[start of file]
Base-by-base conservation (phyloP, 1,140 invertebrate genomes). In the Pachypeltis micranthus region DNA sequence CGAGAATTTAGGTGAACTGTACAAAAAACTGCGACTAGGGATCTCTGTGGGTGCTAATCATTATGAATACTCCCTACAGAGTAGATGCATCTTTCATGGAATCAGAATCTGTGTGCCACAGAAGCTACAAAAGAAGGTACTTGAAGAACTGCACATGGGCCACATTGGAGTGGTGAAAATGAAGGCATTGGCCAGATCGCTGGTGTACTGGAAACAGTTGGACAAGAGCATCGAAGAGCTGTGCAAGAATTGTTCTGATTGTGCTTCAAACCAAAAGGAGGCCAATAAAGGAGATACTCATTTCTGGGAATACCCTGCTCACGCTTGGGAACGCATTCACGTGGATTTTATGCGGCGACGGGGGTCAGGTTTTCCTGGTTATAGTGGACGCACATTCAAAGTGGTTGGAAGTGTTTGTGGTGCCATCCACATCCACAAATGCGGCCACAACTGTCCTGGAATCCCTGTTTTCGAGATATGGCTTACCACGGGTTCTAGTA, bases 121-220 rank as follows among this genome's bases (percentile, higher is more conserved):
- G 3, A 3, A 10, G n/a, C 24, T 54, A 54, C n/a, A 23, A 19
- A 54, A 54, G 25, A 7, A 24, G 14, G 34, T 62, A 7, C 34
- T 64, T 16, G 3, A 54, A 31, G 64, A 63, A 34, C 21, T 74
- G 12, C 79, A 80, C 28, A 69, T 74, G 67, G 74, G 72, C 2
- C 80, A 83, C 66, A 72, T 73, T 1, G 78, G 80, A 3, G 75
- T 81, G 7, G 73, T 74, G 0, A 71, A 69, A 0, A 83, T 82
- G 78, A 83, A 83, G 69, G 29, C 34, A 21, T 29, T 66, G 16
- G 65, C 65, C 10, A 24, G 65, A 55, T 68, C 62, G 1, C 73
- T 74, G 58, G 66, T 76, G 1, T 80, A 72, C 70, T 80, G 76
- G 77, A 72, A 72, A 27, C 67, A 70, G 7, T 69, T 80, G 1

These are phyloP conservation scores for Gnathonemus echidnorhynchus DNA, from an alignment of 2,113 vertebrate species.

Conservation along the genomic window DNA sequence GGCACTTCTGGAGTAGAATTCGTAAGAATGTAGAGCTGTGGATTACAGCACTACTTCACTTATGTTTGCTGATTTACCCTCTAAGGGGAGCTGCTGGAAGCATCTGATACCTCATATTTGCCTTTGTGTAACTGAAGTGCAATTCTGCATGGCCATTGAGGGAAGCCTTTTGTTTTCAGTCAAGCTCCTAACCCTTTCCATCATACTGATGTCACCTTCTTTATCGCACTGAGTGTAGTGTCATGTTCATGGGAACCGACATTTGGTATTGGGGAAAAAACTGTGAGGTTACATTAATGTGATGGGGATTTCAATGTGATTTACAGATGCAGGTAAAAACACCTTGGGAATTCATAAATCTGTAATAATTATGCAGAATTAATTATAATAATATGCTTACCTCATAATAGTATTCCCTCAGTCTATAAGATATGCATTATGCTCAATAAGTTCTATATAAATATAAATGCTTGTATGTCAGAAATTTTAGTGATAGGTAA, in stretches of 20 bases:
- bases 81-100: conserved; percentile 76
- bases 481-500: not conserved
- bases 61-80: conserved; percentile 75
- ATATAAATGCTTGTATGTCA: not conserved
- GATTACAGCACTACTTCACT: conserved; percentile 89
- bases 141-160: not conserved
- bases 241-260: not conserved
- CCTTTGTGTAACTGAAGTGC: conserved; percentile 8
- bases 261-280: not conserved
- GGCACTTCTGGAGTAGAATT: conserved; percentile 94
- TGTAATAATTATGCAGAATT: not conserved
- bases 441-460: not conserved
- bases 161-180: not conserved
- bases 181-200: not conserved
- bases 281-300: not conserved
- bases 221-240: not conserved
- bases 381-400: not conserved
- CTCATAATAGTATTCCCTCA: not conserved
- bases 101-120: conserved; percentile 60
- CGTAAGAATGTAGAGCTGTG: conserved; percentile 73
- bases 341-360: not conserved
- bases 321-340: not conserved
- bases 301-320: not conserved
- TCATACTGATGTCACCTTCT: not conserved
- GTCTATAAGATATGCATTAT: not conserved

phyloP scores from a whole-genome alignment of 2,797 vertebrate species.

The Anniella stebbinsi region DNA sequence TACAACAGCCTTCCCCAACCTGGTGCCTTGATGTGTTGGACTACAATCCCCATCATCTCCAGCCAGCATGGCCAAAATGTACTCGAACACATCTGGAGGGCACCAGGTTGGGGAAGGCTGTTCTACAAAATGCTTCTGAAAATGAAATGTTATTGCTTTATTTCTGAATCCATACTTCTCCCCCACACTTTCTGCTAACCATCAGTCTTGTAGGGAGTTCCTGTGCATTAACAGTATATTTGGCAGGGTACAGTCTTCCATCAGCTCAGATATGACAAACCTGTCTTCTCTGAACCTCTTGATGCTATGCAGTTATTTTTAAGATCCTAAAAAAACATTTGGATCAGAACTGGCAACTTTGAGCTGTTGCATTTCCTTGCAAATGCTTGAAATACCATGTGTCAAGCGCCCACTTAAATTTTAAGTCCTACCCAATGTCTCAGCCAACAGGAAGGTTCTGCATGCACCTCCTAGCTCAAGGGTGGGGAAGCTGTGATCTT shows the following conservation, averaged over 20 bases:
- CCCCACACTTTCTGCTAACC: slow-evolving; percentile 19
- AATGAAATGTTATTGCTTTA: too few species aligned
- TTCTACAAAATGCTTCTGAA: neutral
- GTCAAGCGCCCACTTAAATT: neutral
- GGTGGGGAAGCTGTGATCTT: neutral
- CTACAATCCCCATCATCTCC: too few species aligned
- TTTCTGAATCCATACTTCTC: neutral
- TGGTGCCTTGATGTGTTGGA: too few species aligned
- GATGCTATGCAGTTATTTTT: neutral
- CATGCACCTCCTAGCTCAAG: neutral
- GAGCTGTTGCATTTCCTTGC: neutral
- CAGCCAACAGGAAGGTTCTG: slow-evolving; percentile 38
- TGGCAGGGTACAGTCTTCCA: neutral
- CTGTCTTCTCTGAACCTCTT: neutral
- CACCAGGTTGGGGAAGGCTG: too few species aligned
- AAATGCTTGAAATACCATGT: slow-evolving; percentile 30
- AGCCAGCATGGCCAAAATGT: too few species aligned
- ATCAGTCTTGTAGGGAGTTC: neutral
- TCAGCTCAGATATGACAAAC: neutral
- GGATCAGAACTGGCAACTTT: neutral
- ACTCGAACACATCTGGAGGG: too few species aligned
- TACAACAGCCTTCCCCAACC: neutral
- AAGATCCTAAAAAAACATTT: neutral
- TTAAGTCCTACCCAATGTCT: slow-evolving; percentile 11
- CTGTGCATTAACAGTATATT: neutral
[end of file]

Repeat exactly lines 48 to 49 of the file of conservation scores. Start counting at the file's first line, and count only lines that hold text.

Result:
- TGGTGCCTTGATGTGTTGGA: too few species aligned
- GATGCTATGCAGTTATTTTT: neutral